It’s not clear why the cockatoos are so innovative, says Auersperg, but it may be because they live on small islands. “They are in a special situation with unpredictable resources,” she says, and that may have forced them to get smart. So far there are no reports of cockatoos making or using tools in the wild, but Auersperg says they haven’t been studied much. “Whether they use tools or not in the wild is the big question,” she says.

Journal reference: Proceedings of the Royal Society B, DOI: 10.1098/rspb.2014.0972

See also here.

Brazilian endangered parakeet new discovery


This video from Brazil, in Portuguese with English subtitles, is called Grey breasted parakeet Conservation Project – AQUASIS.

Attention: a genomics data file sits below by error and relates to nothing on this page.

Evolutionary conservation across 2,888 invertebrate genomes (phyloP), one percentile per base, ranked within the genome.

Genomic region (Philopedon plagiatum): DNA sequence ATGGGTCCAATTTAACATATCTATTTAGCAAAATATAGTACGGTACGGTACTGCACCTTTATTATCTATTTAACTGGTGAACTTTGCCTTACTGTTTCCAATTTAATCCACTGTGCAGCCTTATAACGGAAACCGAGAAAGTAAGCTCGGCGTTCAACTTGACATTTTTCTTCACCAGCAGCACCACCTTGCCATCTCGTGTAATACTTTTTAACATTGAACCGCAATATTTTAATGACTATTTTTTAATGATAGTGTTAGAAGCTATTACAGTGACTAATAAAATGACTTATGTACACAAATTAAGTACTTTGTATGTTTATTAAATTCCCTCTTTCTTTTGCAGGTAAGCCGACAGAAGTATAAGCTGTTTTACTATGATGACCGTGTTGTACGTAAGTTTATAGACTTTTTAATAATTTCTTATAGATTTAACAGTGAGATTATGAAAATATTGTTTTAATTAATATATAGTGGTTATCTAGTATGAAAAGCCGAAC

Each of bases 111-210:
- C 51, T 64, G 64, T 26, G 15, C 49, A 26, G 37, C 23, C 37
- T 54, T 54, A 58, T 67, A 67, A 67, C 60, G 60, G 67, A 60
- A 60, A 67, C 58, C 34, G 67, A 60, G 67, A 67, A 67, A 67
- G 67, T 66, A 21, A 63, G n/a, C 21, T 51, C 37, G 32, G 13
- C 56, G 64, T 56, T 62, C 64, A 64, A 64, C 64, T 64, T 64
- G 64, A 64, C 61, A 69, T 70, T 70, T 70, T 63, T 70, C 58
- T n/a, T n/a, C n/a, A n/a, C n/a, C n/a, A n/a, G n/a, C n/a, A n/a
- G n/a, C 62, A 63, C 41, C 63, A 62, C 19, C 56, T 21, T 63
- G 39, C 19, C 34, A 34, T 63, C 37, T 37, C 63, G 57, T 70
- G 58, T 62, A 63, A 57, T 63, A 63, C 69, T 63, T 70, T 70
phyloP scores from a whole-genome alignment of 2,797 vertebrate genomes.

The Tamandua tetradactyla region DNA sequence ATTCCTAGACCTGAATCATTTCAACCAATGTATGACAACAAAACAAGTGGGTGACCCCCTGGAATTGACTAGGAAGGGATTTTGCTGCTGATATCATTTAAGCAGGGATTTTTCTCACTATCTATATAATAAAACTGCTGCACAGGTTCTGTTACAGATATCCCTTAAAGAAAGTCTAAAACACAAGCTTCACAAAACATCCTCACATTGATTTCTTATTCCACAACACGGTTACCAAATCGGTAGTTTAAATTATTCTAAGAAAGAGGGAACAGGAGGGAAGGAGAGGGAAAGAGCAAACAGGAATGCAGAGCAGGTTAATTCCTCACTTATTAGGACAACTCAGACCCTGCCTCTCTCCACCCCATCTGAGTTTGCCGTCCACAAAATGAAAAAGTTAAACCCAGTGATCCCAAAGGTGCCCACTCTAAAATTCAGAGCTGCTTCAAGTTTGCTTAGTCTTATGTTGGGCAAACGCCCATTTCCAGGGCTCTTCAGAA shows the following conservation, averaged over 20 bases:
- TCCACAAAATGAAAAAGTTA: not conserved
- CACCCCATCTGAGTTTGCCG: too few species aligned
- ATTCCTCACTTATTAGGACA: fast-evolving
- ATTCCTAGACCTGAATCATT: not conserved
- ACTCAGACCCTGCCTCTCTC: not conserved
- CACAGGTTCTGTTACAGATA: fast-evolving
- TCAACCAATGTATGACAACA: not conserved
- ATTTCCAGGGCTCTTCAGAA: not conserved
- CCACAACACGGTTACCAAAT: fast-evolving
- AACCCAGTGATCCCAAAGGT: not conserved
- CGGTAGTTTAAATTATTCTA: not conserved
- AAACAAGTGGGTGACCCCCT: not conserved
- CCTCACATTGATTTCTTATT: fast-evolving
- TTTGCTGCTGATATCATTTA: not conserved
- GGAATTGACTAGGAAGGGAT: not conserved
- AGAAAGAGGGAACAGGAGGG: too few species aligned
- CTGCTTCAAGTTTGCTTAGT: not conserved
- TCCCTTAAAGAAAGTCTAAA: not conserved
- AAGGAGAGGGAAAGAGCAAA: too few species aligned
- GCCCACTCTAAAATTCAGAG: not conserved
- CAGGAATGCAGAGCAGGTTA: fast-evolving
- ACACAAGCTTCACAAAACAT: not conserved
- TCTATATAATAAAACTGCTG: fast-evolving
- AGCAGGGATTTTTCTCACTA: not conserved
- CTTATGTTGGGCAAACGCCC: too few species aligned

From BirdLife:

New population of Critically Endangered Parakeet Found in north-east Brazil

By Martin Fowlie, Tue, 12/08/2014 – 09:29

A team of young conservationists in Ceará state, north-east Brazil, has discovered a small population of five Grey-breasted Parakeet Pyrrhura griseipectus. Less than 200 of these parakeets are known to survive in the wild – all in Ceará state. These rare birds are listed as Critically Endangered by BirdLife on the IUCN Red List and face immediate threats such as trafficking for the pet trade and habitat destruction. The newly discovered birds represent the third remnant population of 15 populations which were previously known to exist – the other two existing in Serra do Baturité and Quixadá.

The team, employed by Brazilian NGO Aquasis, was granted a Conservation Leadership Programme (CLP) Future Conservationist Awardin 2012. CLP funding allowed the team to conduct several research expeditions with the aim of finding new populations and improving knowledge about the parakeet’s range.